The factory farming of grain and vegetables is equally damaging to the planet as is the factory farming of animals.

    Too many people is the problem. Period.

    Animals did not used to need to be 'farmed'. The were generally minimally contained and safe-guarded from harm while they went about their usual functions of eating and reproducing naturally, utilizing marginal land in many cases.

    It is the volume of meat, grain and vegetables required to produce the modern food supply that has become the problem, IMO.

    I question whether this intense production style of agriculture is sustainable and I feel the carnivore/omnivore/vegetarian/vegan debates are just a red herring.

    The real problem is that our species are energy whores and we are all guilty of prostituting ourselves to the grid. (Well, almost all....a few remain unconnected.)

    Let the grid go down for any length of time and it will be very interesting to observe what the civilized nature of our species truly is.

    A few days without food and water would also change the tone of these debates, IMO.
  23. chimpkin C'mon, get happy! Registered Senior Member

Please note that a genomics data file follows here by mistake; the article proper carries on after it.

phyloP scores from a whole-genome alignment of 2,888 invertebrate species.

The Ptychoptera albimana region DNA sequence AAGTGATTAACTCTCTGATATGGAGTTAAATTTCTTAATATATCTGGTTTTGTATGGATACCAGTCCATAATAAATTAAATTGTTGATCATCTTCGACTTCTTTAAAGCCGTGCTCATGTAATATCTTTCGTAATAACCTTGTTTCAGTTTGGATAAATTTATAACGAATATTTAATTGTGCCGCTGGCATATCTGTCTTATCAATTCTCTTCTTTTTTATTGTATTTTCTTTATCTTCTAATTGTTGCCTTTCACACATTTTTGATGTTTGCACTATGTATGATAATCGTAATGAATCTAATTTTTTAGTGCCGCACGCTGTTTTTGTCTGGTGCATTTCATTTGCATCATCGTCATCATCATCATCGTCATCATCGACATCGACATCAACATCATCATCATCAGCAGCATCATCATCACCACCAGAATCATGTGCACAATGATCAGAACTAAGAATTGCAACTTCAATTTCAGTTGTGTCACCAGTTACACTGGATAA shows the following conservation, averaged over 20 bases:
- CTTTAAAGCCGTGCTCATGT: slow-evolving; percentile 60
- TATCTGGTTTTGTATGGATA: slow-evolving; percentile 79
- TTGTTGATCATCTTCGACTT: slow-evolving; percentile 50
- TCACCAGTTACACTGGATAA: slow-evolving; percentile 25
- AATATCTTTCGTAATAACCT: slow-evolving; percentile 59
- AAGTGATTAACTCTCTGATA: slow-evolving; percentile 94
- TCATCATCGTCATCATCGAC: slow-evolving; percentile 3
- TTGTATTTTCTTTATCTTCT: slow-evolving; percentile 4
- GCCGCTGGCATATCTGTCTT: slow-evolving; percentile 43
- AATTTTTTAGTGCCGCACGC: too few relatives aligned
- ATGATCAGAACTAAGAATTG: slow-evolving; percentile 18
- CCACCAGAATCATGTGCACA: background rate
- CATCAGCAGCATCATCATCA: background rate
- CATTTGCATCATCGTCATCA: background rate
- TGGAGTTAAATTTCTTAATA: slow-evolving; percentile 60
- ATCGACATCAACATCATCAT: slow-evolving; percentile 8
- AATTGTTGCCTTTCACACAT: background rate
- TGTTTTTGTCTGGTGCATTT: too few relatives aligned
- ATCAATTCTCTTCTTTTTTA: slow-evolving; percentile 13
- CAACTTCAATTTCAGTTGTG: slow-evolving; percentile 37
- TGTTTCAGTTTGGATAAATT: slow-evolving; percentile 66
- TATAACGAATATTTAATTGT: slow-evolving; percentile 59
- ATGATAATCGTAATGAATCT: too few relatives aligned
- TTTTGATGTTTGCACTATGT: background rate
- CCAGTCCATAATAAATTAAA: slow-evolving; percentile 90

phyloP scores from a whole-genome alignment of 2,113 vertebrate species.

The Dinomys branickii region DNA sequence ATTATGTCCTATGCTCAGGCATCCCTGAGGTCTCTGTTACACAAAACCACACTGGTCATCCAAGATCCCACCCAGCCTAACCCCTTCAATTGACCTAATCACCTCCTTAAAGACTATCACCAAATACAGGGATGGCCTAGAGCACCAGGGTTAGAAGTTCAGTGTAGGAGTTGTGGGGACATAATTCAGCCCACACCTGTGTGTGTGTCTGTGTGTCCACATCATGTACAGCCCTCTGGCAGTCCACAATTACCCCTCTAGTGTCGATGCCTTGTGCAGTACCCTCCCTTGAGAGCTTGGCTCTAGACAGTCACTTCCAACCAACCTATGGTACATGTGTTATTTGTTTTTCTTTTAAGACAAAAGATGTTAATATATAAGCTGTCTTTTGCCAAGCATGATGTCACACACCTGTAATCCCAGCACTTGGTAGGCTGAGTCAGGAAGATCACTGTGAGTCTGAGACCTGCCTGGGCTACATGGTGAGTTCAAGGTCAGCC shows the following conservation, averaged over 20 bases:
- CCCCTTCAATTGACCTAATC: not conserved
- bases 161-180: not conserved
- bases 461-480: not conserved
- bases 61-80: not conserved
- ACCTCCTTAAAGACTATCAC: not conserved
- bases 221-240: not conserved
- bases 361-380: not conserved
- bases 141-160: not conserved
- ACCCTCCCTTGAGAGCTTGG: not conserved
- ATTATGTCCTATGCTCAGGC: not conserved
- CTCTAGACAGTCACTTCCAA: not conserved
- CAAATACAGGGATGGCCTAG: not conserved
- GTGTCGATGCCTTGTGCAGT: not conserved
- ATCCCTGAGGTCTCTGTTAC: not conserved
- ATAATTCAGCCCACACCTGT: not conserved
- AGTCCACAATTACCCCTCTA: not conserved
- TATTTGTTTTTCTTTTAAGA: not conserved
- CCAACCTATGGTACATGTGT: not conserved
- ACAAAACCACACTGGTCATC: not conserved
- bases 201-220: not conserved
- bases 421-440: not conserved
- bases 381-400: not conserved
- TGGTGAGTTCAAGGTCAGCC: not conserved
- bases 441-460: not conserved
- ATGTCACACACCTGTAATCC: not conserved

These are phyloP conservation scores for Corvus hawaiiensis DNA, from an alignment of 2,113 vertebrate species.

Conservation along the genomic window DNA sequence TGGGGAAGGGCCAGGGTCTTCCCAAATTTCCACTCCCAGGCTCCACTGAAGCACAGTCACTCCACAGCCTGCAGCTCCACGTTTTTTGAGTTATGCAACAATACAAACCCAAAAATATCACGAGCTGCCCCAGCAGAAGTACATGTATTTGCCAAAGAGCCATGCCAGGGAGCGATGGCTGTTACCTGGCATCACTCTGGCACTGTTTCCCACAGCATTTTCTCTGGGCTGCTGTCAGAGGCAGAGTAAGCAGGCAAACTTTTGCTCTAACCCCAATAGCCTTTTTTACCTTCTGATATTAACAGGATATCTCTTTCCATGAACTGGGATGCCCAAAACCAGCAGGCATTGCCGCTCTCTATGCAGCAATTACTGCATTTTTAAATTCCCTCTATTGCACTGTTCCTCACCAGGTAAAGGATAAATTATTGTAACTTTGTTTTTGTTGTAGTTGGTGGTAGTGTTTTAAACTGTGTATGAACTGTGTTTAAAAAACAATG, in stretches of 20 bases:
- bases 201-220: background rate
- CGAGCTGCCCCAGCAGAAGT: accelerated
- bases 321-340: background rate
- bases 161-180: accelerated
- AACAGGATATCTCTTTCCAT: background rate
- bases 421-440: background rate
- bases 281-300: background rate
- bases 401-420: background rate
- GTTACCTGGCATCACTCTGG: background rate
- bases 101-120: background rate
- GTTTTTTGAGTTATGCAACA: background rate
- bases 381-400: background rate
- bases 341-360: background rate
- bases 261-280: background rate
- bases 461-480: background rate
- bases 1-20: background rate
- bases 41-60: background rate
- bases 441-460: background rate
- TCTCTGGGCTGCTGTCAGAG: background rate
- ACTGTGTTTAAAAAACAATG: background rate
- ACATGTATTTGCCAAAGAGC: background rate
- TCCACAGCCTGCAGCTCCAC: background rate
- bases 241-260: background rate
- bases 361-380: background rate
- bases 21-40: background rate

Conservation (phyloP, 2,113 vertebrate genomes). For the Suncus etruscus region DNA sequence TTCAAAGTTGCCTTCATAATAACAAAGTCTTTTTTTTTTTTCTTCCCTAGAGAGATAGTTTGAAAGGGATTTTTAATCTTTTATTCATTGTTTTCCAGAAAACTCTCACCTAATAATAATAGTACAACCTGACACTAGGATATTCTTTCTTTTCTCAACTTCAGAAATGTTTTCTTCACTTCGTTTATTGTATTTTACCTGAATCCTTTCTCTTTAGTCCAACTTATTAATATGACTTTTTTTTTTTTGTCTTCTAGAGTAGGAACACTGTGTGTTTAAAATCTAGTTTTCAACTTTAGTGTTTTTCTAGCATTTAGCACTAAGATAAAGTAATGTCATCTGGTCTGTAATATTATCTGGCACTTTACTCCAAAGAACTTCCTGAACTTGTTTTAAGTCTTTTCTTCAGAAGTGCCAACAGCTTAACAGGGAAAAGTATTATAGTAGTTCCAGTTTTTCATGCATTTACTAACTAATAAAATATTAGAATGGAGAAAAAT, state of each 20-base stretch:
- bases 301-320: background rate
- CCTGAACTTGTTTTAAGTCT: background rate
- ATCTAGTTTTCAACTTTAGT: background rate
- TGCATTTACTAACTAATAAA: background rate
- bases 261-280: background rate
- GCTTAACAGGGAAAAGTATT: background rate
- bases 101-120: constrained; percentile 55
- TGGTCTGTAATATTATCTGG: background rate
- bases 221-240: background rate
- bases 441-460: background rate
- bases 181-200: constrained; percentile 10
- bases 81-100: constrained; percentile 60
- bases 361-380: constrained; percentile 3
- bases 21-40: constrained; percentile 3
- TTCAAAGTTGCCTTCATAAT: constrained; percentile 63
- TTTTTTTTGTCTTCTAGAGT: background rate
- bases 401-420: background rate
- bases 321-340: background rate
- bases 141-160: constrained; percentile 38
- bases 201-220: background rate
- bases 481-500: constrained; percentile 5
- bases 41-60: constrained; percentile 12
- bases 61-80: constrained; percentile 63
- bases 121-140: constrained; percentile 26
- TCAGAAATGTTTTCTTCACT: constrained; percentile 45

In other threads I've gotten into discussing how no-till agriculture produces a good crop and builds the soil up, also turns agricultural land into a much-needed carbon sink. So we aren't factory farming plants sustainably either.

    If you look at what poor peoples eat, they eat chicken, goat, duck, pig, Peru, guinea small animals raised in the yard seem more sustainable...not sure how that would work in cities.

    Guinea pig...hmm...your new highrise livestock food???

    Houston seems to have enough people in it that ignore livestock laws...that most poor neighborhoods will have roosters going off in the morning.

    Water, we'd be kind of dead... But food, yeah. That's why I won't say I would never eat meat, I don't know how desperate I might end up being.
Thread Status:
Not open for further replies.

Share This Page